The whole range of natural colors of skin, eyes and hair, from burnt straw to raven’s wing, is due to melanin pigment.
Melanins (Greek: mhlas – black) are pigments that, in vertebrate animals, form in melanocytes – specialized cells of the skin, the iris of the eyes, and – what we mostly say today – hair follicles. Hair color (and skin too) depends on the amount of melanins, and on the ratio of their two forms – black-brown eumelanin and yellow-red pheomelanin, and on the size of their granules, and on the depth (the upper layers of the skin and the hair membrane are composed of colorless translucent cells), and from a heap of other hereditary factors about which science does not really know anything. Only general principles are known: in humans, dark hair is dominant in relation to light, and both are red. That is, if a fiery red blonde and a light blond blonde have a child with black hair, you have to recall the words of the famous Czech scientist B.S. Schweik: “Cross-crossing is generally a very interesting thing … Imagine such a scandal: you marry a young lady. White, scum, absolutely, and one fine day – here you are! – Negro gives birth to you. And if for nine months before she was once without you in a variety show and watched the fight with a Negro … ”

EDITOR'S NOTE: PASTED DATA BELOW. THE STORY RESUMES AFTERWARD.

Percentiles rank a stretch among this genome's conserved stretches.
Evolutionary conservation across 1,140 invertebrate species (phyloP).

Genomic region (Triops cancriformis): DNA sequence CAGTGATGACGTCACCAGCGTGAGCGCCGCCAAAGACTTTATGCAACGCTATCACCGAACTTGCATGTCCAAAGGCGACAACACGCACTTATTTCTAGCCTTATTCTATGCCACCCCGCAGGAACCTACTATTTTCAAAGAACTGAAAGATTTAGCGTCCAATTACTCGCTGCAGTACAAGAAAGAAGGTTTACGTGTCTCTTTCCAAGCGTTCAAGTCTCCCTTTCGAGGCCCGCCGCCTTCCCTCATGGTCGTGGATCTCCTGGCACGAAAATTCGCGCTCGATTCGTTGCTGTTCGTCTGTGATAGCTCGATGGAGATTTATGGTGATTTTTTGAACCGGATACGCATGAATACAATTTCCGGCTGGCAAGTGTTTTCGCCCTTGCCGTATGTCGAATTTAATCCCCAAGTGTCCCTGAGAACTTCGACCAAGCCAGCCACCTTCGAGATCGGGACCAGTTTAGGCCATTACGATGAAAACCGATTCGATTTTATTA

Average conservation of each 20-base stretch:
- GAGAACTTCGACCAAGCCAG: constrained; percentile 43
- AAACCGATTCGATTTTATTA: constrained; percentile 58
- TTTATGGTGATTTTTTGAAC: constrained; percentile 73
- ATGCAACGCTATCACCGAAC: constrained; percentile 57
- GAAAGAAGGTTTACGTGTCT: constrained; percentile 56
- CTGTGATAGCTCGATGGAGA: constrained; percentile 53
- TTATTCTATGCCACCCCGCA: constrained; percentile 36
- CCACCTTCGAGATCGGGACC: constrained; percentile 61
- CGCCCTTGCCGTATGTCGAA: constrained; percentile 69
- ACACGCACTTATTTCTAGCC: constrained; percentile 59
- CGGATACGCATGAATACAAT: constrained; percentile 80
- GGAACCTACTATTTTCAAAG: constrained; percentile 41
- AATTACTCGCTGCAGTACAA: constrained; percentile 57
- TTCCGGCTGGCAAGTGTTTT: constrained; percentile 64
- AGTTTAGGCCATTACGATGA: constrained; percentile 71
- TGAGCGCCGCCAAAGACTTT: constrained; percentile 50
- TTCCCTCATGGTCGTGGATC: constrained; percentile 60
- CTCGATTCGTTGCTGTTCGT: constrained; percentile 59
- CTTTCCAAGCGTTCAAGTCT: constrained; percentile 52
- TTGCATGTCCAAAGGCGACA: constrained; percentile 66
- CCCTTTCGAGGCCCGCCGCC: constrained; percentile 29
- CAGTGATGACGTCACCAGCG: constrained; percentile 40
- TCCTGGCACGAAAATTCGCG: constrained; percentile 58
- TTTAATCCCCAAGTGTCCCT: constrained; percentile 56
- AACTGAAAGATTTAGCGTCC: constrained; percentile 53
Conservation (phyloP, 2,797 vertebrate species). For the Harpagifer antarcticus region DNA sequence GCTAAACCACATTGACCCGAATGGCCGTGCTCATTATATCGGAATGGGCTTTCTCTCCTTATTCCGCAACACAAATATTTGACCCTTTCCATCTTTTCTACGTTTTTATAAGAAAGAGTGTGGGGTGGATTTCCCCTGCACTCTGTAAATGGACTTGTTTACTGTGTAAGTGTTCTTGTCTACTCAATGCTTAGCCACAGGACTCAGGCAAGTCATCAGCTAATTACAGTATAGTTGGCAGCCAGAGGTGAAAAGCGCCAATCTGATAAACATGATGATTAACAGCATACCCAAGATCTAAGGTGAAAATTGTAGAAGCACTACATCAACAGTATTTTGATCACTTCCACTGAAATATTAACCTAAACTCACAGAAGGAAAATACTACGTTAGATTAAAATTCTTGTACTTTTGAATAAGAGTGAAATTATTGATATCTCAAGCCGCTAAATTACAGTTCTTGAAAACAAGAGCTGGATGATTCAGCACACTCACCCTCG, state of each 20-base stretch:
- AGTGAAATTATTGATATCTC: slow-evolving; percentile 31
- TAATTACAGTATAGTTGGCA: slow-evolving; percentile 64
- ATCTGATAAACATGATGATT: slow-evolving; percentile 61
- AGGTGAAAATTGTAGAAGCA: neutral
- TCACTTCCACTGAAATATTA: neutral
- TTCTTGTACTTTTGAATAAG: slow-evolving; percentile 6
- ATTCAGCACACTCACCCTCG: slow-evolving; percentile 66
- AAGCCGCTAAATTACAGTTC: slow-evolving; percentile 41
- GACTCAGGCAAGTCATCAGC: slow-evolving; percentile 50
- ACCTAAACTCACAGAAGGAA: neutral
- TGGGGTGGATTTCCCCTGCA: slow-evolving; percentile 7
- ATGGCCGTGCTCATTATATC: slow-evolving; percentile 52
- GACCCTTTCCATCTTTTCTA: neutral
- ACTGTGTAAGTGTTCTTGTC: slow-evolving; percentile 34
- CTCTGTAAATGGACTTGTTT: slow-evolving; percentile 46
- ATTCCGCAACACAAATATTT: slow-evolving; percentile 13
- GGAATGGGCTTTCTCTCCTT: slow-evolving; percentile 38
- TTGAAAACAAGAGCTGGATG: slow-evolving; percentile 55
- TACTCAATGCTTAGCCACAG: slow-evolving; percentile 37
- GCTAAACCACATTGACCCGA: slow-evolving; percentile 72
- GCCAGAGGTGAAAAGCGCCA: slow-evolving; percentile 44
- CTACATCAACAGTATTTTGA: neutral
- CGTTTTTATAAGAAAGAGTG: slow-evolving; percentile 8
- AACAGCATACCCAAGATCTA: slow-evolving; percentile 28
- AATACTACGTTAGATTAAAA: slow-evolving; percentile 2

The name of the aforementioned comedy “Gentlemen prefer blondes” gentlemen immediately thought of a sequel: “… but marry brunettes, and sleep with redheads.” There is a share of joke here, of course, but there are not enough redheads at all: even in relatively blond countries, redheads (homozygous for a gene that is not exactly known to science) only make up about 2% of the population.